William & Mary Bill of Rights Journal


Tobias Kuehne


Substantial parts of the history of qualified immunity remain unwritten. While qualified immunity is hotly debated among scholars and practitioners, we know little about qualified immunity’s origins, and the institutional pressures that shaped its historical path. This Article provides that missing history. It begins by observing the striking parallels between Pierson v. Ray—qualified immunity’s origin case—and Marbury v. Madison. Both were suits against government officials to vindicate individual rights granted by a congressional statute, and both cases arose while the Court was under intense political pressure. In each case, the Supreme Court struck a surprising middle ground: It insisted that those individual rights should be broadly available but reserved judicial discretion on when to provide a remedy. In both cases, the Court thus declined to apply a broad statutory grant of authority and interposed a new, judicially created authority—judicial review in Marbury, and qualified immunity in Pierson. And in both cases, the Supreme Court turned political pressures to its advantage.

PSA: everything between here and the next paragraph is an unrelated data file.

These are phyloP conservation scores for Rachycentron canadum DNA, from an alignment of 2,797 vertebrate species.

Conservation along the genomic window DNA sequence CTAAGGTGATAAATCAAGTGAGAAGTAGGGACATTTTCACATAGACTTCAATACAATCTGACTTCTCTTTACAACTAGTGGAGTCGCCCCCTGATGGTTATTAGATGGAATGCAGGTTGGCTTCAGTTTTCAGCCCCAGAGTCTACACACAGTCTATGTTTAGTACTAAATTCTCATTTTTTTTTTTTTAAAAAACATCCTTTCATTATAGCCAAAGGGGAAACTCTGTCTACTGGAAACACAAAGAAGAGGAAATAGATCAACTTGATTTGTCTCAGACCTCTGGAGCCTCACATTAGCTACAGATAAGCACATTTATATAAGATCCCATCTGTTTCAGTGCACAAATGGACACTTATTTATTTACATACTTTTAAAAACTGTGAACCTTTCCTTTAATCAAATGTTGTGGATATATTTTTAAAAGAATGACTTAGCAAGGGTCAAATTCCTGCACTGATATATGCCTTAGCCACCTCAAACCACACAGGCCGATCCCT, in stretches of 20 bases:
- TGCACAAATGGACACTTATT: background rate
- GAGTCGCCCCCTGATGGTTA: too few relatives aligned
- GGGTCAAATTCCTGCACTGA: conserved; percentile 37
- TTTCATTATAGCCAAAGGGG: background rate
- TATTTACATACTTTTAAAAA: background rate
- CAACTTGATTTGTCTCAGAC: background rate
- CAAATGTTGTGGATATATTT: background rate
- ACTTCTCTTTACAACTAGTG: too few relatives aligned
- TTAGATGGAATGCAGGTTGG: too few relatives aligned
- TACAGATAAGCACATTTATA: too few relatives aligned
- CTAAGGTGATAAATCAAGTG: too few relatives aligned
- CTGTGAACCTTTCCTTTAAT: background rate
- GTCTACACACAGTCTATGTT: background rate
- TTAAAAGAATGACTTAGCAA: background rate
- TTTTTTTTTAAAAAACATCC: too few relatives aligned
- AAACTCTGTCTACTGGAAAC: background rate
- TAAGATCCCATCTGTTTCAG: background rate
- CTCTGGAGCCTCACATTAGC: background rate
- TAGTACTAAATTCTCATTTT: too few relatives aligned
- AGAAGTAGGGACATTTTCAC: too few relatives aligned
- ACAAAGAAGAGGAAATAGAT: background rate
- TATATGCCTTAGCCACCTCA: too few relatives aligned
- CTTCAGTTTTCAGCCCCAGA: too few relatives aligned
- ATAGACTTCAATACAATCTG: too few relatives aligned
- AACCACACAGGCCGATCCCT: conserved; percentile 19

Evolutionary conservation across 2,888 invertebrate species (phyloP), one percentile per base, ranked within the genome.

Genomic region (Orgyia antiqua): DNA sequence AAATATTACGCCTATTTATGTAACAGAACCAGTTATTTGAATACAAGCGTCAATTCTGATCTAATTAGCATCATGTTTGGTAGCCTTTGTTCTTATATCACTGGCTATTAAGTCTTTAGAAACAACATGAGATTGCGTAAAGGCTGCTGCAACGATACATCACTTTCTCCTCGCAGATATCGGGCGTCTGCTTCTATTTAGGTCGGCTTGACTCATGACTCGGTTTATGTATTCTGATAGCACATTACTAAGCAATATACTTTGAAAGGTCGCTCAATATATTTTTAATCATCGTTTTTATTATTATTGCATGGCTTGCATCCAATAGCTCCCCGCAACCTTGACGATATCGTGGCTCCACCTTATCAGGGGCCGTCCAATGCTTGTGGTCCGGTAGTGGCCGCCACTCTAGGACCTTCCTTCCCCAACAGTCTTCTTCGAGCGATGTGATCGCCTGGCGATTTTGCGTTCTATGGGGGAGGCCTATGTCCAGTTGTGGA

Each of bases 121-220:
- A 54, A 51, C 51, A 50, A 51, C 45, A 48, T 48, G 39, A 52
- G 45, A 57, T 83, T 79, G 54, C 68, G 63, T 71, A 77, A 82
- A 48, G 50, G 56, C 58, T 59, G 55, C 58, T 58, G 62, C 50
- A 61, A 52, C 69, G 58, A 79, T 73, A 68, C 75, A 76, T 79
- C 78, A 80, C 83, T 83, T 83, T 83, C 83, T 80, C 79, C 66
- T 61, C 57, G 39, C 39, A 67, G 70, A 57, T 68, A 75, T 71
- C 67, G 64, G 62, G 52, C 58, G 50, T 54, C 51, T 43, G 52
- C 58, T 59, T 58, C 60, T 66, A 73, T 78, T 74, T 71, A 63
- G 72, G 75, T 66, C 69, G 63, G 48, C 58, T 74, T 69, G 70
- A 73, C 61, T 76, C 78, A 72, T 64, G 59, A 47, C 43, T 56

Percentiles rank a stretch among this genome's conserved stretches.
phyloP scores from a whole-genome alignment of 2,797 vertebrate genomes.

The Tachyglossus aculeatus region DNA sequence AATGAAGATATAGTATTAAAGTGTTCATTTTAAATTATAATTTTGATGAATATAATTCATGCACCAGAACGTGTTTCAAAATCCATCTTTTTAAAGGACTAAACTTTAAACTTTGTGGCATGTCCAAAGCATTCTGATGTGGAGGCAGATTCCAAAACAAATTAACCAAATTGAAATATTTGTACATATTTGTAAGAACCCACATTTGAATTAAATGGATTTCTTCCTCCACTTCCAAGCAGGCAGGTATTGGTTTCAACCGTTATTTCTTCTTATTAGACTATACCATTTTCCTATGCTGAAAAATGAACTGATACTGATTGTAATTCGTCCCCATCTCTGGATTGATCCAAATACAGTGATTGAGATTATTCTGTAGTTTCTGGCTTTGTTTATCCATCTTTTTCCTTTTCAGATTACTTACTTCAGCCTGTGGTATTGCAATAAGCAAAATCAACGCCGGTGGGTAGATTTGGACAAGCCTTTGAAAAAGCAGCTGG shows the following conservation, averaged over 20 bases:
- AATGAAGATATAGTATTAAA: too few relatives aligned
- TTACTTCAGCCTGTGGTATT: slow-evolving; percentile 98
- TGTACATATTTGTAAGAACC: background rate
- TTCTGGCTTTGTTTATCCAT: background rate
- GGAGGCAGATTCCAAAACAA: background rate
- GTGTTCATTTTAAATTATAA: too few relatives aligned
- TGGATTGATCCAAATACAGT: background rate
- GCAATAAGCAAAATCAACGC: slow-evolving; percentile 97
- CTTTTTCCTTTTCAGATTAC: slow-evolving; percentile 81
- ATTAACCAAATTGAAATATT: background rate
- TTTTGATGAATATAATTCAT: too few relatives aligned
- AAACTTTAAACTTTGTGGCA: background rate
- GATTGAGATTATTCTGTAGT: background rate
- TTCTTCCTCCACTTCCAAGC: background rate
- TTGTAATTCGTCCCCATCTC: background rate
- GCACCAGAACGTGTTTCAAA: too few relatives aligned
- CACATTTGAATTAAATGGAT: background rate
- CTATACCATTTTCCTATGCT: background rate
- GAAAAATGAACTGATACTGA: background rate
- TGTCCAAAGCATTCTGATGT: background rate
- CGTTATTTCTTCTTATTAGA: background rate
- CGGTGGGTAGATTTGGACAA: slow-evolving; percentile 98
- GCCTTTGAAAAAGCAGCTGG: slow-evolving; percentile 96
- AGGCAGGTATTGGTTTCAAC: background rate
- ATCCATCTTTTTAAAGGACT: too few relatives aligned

But while Marbury is recognized as a success story, qualified immunity is not. In the first decade after Pierson, the Court still tried to use qualified immunity to position the judiciary as a mediator between citizens and government officials in § 1983 and Bivens actions. This effort, led by Justice Byron White, culminated in Harlow v. Fitzgerald, which articulated the modern qualified immunity standard. But ever since Harlow, the Supreme Court has abandoned the Marburian middle position of balancing rights and remedies. Spearheaded by Chief Justice William Rehnquist, the Court began to limit the availability of both judicial remedies and individual rights in qualified immunity actions.

Marbury’s success story—and qualified immunity’s failure—thus gives guidance on how a politically beleaguered Court should mediate between citizen plaintiffs and officer defendants: recognize the broad availability of individual while granting a partial victory to the Court’s critics, and carve out a new domain of authority that enhances the judiciary’s independence and legitimacy in the process. This Article traces qualified immunity’s historical departure from its Marburian wisdom, points to a litigation strategy that could restore it, and derives some deeper lessons about the Court’s institutional limitations.